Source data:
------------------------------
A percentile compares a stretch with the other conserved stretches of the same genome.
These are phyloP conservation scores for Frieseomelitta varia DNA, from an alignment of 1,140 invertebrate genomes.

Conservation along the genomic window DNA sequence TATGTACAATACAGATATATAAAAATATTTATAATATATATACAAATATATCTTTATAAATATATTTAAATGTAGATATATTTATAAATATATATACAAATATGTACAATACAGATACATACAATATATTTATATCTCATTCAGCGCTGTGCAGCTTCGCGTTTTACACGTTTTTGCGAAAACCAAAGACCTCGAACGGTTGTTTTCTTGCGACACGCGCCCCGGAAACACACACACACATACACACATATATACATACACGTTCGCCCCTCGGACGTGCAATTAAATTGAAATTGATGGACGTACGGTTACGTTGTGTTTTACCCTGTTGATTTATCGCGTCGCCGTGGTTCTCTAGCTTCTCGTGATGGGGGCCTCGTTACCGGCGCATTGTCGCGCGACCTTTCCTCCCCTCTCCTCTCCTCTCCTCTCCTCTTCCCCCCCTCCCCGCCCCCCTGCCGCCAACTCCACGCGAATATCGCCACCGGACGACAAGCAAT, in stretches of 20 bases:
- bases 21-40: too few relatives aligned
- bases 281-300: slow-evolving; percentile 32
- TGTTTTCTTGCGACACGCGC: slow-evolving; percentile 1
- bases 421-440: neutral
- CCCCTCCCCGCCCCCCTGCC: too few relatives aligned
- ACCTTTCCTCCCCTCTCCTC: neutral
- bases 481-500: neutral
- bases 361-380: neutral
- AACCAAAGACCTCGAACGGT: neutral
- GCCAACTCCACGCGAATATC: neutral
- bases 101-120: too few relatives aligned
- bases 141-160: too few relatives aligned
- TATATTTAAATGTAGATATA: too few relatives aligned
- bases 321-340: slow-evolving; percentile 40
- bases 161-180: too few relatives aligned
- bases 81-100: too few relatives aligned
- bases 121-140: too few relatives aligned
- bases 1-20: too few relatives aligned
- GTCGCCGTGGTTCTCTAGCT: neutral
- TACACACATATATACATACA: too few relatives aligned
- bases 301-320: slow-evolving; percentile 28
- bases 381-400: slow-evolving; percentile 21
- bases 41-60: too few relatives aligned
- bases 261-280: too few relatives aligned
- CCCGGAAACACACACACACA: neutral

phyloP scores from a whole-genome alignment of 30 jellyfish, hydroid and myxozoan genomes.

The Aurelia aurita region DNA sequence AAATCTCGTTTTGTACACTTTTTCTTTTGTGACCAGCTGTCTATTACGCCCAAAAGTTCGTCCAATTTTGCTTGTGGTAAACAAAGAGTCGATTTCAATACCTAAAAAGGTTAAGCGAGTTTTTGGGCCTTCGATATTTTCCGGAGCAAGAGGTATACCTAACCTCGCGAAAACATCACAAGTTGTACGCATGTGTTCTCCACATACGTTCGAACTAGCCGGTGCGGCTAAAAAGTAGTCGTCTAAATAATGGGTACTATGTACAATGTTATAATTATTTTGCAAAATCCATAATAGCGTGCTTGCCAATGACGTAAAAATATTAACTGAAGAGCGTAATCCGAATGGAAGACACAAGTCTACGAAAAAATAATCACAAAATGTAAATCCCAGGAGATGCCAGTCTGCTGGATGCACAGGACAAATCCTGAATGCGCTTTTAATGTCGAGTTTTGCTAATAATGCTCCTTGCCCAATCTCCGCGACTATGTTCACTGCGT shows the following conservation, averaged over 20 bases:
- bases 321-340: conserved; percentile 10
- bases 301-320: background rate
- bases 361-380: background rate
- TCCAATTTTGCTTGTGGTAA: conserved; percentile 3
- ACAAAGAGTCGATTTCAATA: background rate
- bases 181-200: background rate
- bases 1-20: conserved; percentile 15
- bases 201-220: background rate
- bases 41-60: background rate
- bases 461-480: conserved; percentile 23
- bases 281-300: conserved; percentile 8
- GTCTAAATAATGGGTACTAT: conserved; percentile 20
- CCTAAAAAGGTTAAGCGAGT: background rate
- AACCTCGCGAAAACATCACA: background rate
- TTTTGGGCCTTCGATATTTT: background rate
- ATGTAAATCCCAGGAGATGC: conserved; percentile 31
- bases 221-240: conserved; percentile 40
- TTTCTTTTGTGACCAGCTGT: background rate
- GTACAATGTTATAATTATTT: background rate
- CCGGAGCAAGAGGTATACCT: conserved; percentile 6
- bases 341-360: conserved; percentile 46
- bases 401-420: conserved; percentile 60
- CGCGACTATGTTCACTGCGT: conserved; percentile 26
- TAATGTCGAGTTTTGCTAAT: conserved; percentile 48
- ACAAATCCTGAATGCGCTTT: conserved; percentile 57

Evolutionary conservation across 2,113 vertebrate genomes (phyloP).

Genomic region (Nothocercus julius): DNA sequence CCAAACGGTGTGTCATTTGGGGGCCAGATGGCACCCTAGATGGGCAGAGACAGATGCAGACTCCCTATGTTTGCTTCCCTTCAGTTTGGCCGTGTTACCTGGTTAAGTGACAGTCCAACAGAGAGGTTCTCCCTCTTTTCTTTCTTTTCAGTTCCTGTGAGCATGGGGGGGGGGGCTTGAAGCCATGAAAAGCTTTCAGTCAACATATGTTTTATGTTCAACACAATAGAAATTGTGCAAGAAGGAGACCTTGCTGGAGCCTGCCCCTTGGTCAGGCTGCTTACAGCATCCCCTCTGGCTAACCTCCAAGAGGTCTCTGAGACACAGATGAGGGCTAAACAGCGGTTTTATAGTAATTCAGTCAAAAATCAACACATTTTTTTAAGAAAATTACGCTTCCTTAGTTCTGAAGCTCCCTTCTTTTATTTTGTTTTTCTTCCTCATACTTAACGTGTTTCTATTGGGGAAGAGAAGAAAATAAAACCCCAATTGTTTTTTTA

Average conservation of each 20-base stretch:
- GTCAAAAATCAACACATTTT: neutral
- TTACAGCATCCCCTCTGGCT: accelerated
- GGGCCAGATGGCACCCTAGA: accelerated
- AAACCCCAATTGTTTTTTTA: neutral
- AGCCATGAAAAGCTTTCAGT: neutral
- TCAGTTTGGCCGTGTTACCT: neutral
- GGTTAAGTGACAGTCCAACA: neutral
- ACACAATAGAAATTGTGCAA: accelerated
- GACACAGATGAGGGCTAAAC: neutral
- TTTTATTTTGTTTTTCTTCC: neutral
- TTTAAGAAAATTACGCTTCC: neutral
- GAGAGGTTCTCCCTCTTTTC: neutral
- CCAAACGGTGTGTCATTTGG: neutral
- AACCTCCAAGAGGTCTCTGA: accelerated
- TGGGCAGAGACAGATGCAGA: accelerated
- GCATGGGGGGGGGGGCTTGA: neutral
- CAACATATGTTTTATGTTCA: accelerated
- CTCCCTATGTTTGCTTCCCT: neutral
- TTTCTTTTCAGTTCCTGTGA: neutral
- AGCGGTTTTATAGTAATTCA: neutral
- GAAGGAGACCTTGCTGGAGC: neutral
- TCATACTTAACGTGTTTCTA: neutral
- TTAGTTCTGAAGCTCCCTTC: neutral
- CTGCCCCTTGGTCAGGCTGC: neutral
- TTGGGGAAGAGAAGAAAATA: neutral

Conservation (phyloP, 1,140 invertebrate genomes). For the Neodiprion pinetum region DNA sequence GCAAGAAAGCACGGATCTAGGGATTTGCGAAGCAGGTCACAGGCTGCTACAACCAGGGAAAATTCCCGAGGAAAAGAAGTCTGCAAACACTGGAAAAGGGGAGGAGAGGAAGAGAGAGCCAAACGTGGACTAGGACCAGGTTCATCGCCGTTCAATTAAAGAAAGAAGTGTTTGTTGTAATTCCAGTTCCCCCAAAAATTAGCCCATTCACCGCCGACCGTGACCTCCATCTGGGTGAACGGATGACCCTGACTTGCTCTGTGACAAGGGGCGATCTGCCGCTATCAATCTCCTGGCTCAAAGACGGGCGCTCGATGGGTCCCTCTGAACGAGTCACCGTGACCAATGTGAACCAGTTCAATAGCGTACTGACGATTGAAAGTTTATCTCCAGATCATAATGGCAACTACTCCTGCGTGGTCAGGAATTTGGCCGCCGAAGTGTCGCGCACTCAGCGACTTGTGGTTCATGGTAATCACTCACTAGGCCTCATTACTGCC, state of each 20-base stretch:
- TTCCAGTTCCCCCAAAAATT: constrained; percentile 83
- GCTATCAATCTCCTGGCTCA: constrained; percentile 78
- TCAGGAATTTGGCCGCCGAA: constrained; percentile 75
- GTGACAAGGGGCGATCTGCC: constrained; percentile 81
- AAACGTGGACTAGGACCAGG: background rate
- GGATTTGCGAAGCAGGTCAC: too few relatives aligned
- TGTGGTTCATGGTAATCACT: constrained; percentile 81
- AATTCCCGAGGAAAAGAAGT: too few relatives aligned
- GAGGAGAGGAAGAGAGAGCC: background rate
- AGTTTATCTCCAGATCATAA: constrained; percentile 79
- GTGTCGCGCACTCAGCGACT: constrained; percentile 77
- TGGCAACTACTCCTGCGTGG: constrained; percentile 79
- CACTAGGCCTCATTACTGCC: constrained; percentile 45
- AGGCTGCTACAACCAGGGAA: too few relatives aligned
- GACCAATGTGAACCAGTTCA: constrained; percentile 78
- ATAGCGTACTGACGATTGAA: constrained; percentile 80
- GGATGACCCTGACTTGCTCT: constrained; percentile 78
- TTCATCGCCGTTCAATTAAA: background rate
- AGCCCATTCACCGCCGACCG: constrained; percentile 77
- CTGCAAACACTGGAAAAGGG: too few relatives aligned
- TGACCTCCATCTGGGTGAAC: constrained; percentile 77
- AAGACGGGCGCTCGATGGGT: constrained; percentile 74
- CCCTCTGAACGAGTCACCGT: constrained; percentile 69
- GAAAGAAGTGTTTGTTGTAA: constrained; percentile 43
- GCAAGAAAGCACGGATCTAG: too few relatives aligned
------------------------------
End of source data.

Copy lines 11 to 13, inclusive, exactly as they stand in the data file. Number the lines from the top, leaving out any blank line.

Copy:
- bases 361-380: neutral
- AACCAAAGACCTCGAACGGT: neutral
- GCCAACTCCACGCGAATATC: neutral